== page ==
Laptop Computers and Toasted Skin Syndrome

Merely Me Health Guide
  • As I am writing this article I have my trusty laptop computer perched on my lap. That is why they call it a laptop right? Well turns out that this might not be so safe for my skin or anyone else who keeps their laptop on their lap for extended periods of time. In a recent case report published in the October issue of the journal, Pediatric, a 12-year-old boy developed a skin condition called erythema ab igne, otherwise known as toasted skin syndrome on his left thigh. This sponge patterned rash on the boy’s leg was found to be caused by his prolonged use of his laptop computer to play computer games several hours every day for several months.

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    Toasted skin syndrome usually results from a work injury where a worker experiences prolonged exposure to a heat or infrared source. Typical occupations in which this might happen include bakers, boiler operators or glass blowers. There have been other cases where heating pad use or prolonged exposure to a car heater has been known to result in this skin condition. In the case of laptop computers the heat comes from the optical drive, the battery, or the ventilation fan.

     

    Most computer manufacturers provide warnings in their user manuals not to place the laptop on your lap or exposed skin for prolonged periods of time to prevent burns. It seems that many laptop users do not read or follow these instructions.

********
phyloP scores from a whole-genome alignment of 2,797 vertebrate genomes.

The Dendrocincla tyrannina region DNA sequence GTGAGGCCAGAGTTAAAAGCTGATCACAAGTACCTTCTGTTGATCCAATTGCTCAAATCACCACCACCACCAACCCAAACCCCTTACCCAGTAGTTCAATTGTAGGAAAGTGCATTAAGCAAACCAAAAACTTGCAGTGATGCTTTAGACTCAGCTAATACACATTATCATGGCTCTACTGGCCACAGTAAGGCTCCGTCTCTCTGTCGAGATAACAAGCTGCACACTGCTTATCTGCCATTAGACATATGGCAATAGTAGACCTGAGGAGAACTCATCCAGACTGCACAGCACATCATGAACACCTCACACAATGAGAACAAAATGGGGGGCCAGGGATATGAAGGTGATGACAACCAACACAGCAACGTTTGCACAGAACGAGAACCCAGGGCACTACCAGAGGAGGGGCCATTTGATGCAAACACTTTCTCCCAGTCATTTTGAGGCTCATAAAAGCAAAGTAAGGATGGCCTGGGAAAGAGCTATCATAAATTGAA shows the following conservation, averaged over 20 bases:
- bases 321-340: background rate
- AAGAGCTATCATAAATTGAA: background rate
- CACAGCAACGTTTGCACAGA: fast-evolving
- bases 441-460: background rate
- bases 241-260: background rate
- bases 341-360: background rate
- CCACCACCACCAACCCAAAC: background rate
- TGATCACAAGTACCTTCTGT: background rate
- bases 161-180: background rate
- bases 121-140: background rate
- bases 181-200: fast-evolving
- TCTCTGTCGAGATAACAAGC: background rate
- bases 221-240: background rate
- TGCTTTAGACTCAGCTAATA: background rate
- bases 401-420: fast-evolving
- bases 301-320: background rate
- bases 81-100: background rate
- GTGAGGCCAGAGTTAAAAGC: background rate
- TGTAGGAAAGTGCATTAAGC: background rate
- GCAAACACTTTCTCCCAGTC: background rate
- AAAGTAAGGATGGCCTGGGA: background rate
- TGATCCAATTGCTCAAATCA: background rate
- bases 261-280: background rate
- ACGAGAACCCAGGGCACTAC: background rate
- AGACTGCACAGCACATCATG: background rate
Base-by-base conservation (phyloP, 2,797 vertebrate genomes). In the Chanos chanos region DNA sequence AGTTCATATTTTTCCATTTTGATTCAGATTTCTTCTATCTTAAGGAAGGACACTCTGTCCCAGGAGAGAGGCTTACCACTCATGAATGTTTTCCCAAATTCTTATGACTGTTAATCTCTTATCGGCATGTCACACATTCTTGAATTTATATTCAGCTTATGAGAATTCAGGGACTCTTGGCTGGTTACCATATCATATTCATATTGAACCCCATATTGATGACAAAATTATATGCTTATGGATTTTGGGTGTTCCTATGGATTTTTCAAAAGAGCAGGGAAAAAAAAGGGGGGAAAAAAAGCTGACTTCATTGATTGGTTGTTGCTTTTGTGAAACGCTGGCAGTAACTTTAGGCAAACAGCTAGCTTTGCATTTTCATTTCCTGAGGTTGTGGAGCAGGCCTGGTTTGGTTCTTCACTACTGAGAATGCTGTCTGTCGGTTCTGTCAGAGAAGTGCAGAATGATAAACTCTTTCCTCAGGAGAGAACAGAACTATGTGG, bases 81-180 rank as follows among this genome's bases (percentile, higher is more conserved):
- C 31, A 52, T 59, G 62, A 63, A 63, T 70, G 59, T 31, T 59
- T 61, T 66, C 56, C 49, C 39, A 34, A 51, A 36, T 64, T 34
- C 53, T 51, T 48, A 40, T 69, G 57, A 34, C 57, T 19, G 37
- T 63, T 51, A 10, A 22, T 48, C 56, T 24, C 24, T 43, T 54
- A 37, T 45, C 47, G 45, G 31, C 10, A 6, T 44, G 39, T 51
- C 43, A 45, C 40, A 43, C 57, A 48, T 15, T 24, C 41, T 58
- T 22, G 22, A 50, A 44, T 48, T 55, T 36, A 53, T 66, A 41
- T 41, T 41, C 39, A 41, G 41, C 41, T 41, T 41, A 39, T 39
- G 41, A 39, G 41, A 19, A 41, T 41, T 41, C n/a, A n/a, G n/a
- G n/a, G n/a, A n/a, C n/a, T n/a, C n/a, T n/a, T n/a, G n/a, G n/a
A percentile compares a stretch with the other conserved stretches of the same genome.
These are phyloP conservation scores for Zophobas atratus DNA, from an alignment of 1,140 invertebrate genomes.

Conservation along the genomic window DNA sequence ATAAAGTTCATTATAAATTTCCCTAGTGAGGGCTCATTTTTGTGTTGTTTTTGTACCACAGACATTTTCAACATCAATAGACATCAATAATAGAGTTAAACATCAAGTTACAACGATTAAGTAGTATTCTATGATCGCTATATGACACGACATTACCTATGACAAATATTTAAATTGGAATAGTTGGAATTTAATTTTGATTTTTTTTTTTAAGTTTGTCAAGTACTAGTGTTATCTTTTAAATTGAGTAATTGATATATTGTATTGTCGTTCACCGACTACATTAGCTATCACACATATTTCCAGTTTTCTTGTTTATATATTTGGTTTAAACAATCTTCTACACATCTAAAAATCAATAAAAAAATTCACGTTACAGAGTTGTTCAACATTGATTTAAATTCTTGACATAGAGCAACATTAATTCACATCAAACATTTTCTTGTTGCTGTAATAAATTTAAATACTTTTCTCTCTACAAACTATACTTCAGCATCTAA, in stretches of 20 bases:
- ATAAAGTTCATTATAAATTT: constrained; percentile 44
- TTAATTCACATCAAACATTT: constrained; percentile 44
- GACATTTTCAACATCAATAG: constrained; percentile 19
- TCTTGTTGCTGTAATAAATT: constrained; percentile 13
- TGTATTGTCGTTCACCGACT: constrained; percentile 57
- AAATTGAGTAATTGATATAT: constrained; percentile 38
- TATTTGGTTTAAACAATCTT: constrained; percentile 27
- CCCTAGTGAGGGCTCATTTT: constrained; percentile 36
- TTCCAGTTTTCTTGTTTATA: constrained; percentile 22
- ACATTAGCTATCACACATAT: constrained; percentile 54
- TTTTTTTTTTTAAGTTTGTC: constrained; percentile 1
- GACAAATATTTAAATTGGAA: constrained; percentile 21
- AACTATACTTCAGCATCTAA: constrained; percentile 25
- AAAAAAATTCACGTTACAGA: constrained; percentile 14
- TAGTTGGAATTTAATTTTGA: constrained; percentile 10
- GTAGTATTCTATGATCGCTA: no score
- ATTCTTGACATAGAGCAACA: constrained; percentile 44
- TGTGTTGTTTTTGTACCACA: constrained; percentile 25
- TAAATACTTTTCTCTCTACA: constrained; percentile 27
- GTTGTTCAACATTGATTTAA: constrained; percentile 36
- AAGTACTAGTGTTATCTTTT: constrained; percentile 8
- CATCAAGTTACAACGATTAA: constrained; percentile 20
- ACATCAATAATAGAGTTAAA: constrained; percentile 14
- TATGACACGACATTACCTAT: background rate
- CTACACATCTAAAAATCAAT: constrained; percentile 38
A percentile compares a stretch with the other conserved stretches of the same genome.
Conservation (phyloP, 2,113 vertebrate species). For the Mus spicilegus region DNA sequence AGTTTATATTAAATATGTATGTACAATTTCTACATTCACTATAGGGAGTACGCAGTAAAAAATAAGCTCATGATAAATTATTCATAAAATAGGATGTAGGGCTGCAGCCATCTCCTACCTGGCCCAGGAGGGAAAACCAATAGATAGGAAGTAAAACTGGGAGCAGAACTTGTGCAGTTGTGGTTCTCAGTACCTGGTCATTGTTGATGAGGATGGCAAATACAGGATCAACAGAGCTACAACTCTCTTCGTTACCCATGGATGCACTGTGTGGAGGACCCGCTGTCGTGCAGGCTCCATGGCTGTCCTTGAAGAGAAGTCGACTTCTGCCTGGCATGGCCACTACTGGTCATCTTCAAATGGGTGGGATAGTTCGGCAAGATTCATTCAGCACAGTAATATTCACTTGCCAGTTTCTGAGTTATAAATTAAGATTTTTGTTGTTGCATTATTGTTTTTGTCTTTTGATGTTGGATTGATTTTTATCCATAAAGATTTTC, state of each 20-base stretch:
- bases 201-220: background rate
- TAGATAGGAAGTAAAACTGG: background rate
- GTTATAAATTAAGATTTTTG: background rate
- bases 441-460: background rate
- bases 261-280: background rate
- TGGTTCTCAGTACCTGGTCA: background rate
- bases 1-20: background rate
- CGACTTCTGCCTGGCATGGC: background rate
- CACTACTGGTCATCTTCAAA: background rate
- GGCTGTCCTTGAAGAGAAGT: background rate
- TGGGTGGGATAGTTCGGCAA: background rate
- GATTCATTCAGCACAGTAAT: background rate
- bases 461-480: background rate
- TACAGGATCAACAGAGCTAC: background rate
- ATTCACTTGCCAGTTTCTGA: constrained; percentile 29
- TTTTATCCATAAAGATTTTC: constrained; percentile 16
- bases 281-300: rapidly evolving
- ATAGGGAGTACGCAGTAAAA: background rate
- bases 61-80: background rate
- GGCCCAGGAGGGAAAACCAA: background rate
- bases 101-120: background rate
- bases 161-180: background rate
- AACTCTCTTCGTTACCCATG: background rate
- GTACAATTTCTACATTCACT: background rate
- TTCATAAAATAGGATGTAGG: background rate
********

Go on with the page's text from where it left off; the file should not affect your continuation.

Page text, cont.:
Toasted skin syndrome is described as harmless by some but the skin darkening and discoloration can be permanent. Some experts say that there may be some risk that carcinoma can develop from the site of hyperpigmentation. It is possible for squamous cell skin cancer or Merkel cell carcinoma to develop from within erythema ab igne. Some doctors advise that patients with toasted skin syndrome be checked at regular intervals for any precancerous or cancerous lesions.

     

    Some news sources report that there have been only ten cases of toasted skin syndrome caused by laptops published in medical journals in the past six years. One other documented case was of a Virginia law student who developed a net like rash on her leg after spending six hours a day with her laptop on her lap.

     

    Of course the risk of developing toasted skin syndrome is easy to avoid. One solution is to work at a desk. The other is to place your laptop on a thermal insulating board. One such product I have heard about is called the Lapinator  which is said to block 95% of laptop heat.

     

    What are your thoughts? Do you use a laptop for long periods of time on your lap? Have you suffered from any skin problems as a result? Tell us your experience. We would love to hear from you.

Published On: October 26, 2010